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Smartphones and wearables to be deeply impacted by COVID-19 in 2020

04 June 2020

The coronavirus has caused massive upheavals across the globe, hitting the worldwide economy hard with supply chain disruptions and a slow down in the sale of numerous devices, cars and more.

The COVID-19 pandemic will impact the smartphone market extremely hard in 2020, declining 11.9% as supply chain issues evolve into demand-side problems as unemployment rises and extended store closures have consumers buying fewer smartphones, according to a new report from International Data Corp (IDC).

Additionally, the market for wearables is expected to grow substantially slower for similar reasons, reaching 254 million units, down from the previously forecasted 281 million, according to new research from ABI Research. While this is a minor increase from the 241 million shipments in 2019, this is a significant drop from the projected forecast due to the coronavirus pandemic.

Smartphone shipments are expected to reach 1.2 billion units in 2020 with a decline of 18.2% in the first half of the year due to macroeconomic issues associated with COVID-19. Global smartphone shipments are not expected to return to growth until the first quarter of 2021, IDC said.

"Nationwide lockdowns and rising unemployment have reduced consumer confidence and reprioritized spending towards essential goods, directly impacting the uptake of smartphones in the short term," said Sangeetika Srivastava, senior research analyst with IDC's Worldwide Mobile Device Trackers. "On the brighter side, 5G is expected to be a catalyst throughout the forecast period, which will play a vital role in worldwide smartphone market recovery in 2021."

China will continue to be impacted by COVID-19, but as lockdowns ease, supply chain disruptions end and factories resume operations, the Chinese domestic market will see a single digit decline in 2020. Meanwhile, Europe, with countries such as Italy and Spain hit hard by the virus, will see a double-digit decline in 2020.

"China's recovery has been impressive to say the least, especially given the initial impact of COVID-19 on the country," said Ryan Reith, program vice president with IDC's Worldwide Mobile Device Trackers. "There's no question that challenges lie ahead for the smartphone industry and we believe the economic downturn is going to cause some fluctuation in the vendor and price-tier landscape.”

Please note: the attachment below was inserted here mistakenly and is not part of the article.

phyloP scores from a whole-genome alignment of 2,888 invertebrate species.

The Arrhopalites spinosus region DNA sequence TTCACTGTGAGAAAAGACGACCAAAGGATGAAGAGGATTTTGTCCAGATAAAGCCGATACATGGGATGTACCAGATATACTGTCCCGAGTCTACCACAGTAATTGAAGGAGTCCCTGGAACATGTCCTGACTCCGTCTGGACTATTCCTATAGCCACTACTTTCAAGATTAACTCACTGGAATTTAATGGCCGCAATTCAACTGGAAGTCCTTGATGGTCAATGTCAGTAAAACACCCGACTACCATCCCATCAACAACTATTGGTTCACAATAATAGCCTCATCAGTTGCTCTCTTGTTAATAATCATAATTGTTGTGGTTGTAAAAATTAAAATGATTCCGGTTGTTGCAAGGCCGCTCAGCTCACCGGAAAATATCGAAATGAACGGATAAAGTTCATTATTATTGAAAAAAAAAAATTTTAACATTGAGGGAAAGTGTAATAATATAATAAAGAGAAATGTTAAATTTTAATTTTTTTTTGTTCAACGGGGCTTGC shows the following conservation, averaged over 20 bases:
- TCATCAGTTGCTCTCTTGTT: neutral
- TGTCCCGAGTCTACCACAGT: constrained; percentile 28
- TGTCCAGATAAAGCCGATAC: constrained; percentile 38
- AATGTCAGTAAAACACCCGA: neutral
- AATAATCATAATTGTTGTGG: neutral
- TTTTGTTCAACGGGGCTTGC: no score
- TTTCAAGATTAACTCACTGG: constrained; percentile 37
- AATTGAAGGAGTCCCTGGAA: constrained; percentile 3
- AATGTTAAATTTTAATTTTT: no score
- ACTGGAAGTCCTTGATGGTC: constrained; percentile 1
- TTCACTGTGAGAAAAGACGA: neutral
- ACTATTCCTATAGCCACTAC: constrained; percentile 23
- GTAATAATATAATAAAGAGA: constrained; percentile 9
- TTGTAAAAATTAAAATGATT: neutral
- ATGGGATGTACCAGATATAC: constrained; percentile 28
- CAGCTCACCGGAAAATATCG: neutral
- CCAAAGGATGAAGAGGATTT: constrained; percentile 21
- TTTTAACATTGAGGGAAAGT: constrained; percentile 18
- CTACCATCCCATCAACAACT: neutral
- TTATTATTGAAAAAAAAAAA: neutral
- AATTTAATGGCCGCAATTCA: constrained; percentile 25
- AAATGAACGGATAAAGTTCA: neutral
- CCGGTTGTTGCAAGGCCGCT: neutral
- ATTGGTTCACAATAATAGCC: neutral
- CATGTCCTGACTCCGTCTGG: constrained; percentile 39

IDC said that other spending on devices for the home as more people work from home, including PCs, monitors and video game consoles to occupy children, will also take away money that could be used for smartphone upgrades to 5G. As a result, IDC expects more aggressive pricing on 5G smartphones, which could shake up some market share wins for smartphone vendors.

Healthcare wearables rising

Wearables will grow to 5% this year, compared to 23% between 2018 and 2019. While this is still decent growth, it is nowhere near the original forecast of 17%, ABI said.

"While wearables will see fewer shipments this year than originally expected, shipments of devices that can track and monitor healthcare vitals has lowered the impact," said Stephanie Tomsett, research analyst at ABI Research. "Healthcare wearables are already being utilized to help track the progression of COVID-19 and monitor patients remotely."

Healthcare wearables are expected to see a small increase in the second half of 2020 with smartwatches and sports, fitness and wellness trackers leading the way. Devices from Apple, Samsung, Fitbit, Withings and Oppo are expected to offer monitoring devices such as ECG tracking, sleep apnea detection, arrhythmia detection and blood tracking. Other new devices have emerged to help with social distancing including new patches to monitor for breathing or remote temperature screening to avoid contact with possibly infected individuals.

"The COVID-19 pandemic has brought a higher health awareness to all individuals around the world,” Tomsett said. “Wearables with advanced health monitoring features will begin to buoy the wearables market in the second half of 2020 and pave the way for 289 million wearable shipments by 2021 and 329 million by 2022 as the world recovers from the pandemic.”

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